As limits are being imposed on flexible spending accounts starting in 2013, more employers are turning to health savings accounts. Many employers see HSAs as an option to enhance awareness and consumerism of health care costs, but it takes some effort to help employees fully realize how HSAs work.
Traditionally, HSAs have been seen as a type of plan that is best for people with few health issues, but that is not necessarily true, says Paul Ashley, adviser for FirstPerson, an employee benefits firm in Indianapolis. In Ashley’s experience, HSAs can benefit all types of people – no matter their health care costs – if they are willing to take an active role in their health and consumption.
“Those who tend to do best with an HSA-style plan are those who understand they have power as a consumer, and they can seek information and be a good consumer of their health care,” Ashley says. “People who want to take an active role in their health and their consumption of health costs will benefit from an HSA, so I disagree with the old philosophy. I think the real question is are you someone who wants to take control of their health and be a true consumer in how you use your dollars?”
For many employees, understanding what is covered by HSAs can be tricky, and employers should help employees realize these limitations, says Scott Sims, legal consultant for Aon Hewitt, a human capital consulting firm in Chicago. An HSA can be used to purchase any good; however, if the purchase ends up being for an item that is not a qualified medical expense, the health care reform law mandates that the buyer is assessed a 20 percent penalty fee, which can be surprising when it comes time to file taxes.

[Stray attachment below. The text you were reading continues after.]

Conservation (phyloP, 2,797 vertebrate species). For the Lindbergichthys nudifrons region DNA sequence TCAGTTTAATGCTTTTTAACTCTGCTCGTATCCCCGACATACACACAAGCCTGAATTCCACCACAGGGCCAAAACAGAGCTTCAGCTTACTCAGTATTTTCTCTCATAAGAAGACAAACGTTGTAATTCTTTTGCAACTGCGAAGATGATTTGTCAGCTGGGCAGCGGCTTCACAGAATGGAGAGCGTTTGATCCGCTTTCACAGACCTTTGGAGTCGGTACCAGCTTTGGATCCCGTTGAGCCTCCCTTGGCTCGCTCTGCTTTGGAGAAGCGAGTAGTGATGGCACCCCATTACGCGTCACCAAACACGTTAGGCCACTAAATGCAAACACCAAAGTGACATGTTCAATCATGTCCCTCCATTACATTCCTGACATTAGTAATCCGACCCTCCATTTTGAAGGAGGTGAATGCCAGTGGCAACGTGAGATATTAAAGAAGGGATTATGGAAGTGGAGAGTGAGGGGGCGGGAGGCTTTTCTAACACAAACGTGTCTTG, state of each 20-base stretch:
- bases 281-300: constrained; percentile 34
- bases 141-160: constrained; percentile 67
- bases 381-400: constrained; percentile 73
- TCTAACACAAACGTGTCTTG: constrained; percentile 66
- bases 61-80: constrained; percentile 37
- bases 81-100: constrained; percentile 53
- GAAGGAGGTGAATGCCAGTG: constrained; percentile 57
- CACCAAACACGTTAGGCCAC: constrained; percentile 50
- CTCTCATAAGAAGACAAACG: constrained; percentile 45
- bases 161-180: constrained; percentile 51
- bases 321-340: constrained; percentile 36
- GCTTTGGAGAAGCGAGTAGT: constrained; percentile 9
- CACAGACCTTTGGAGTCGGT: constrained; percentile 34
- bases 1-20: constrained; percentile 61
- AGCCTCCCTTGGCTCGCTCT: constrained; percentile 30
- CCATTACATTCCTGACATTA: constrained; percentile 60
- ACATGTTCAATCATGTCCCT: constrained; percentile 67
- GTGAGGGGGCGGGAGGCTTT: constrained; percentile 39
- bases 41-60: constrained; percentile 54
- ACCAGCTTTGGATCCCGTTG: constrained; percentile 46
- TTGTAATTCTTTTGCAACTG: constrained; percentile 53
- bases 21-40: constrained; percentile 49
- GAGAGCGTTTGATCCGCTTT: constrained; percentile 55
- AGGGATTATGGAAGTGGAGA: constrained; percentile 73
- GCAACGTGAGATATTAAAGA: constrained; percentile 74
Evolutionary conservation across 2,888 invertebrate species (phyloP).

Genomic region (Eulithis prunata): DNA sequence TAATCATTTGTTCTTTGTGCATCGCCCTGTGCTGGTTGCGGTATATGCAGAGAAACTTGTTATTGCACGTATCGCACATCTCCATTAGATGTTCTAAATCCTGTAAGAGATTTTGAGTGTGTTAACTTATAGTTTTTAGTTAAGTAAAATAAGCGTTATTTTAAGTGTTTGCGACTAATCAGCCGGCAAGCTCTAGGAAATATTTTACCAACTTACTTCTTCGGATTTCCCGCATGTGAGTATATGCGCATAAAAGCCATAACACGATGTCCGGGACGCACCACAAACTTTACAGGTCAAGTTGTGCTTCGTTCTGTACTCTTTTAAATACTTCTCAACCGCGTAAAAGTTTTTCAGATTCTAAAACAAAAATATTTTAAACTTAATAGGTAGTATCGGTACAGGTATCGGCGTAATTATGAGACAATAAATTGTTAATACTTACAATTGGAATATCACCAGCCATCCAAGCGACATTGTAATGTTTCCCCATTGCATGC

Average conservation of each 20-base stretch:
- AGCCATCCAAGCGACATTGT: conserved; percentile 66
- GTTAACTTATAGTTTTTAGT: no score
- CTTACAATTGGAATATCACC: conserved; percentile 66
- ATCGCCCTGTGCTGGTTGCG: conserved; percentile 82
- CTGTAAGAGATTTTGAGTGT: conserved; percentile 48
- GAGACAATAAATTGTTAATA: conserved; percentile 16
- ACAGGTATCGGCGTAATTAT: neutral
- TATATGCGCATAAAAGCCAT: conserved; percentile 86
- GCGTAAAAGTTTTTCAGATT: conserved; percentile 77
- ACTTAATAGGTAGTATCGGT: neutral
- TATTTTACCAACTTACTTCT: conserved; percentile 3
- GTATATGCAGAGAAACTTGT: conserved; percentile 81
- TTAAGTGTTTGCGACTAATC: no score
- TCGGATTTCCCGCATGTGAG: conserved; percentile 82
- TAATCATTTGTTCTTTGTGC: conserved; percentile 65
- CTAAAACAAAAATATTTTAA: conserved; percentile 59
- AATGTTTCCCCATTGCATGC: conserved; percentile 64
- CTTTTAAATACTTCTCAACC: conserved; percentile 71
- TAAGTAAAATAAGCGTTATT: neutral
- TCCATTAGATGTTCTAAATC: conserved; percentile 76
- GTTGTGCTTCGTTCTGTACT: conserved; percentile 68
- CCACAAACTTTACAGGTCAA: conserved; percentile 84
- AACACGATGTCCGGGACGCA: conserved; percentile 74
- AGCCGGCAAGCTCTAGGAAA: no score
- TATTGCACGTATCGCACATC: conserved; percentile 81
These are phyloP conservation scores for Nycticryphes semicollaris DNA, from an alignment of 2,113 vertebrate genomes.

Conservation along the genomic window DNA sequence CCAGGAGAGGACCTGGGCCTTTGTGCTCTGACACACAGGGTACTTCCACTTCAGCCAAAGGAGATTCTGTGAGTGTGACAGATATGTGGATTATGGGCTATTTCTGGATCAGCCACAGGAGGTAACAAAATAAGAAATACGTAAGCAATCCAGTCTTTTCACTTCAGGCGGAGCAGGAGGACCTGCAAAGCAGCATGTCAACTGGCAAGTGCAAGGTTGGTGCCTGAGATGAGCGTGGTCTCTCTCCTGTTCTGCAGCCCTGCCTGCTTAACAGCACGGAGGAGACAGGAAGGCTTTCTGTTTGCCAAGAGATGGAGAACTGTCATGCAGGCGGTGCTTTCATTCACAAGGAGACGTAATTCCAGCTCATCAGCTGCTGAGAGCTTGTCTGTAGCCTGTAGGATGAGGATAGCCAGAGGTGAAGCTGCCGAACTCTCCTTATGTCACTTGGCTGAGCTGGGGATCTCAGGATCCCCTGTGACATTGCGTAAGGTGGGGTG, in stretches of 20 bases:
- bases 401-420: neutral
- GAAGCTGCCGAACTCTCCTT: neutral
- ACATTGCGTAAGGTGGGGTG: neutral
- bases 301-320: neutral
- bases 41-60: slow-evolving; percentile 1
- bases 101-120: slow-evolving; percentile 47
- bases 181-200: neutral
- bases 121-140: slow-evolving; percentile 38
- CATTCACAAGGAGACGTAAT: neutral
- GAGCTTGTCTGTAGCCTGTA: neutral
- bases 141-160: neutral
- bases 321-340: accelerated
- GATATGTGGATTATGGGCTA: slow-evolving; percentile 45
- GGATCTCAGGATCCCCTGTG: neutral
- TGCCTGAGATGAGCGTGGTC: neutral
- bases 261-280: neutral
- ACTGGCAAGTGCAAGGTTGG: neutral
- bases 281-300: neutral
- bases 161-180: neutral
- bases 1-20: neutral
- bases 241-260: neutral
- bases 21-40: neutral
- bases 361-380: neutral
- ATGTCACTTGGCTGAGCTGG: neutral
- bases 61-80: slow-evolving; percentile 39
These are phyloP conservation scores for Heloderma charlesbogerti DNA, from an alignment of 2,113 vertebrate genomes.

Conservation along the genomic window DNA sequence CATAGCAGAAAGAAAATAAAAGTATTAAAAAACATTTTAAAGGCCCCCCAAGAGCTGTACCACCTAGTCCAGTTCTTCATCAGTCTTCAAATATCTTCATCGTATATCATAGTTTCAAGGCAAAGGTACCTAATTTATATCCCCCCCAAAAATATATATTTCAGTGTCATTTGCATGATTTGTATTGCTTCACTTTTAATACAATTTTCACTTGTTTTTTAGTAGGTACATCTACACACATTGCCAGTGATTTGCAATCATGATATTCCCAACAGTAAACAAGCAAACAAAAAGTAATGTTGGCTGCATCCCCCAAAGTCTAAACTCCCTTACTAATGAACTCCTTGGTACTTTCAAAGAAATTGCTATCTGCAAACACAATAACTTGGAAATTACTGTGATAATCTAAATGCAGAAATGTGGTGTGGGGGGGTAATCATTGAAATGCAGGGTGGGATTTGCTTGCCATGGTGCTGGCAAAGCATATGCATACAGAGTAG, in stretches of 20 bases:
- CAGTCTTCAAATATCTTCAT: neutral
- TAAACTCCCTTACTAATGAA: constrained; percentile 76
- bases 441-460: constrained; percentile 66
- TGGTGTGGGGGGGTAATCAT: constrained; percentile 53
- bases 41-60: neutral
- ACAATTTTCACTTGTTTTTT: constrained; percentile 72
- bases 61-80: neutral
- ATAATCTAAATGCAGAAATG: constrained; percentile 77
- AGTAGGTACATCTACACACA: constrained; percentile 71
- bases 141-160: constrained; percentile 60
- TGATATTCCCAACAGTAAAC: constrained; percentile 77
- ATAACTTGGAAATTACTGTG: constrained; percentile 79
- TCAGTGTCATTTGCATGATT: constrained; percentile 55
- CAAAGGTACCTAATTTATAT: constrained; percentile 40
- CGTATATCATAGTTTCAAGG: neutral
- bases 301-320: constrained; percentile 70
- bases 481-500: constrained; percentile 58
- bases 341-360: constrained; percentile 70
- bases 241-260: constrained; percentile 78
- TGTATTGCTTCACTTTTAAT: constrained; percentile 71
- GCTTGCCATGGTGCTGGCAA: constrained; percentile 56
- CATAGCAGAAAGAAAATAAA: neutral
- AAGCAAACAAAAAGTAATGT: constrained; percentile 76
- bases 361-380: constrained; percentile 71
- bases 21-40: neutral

“Other types of accounts like a health FSA or health reimbursement account require all expenses to be substantiated, so you can only use your health FSA or HRA for qualified medical expenses,” Sims says. “In some cases, if a plan has a debit card, the debit card won’t even work if it’s not being used on eligible expense. With the HSA, there’s really no limit, so when people use HSAs to buy just anything, they find out that it comes with the price.”
While continuing education is important for all benefits programs, it is especially necessary for HSAs, Sims says. One of the biggest mistakes employees make with HSAs is not putting away enough money. When a big claim occurs, there are not enough funds to cover the expense, and it’s the employer’s job to help its employees understand how to get the most out of their HSA plans.
Sims finds tools, such as online cost estimators, can help employees get an idea of how much they should save. Employers can also consider holding benefits fairs throughout the year or offering programs that forecast potential tax savings, which can encourage employees to contribute to their HSAs.
“Getting employees engaged in an HSA plan is the single most important factor in getting them to contribute,” Sims says. “You really need a comprehensive program between communications and employee engagement. Not one thing in a vacuum will probably work. You’ll have to do a lot of those things to get people involved and engaged.”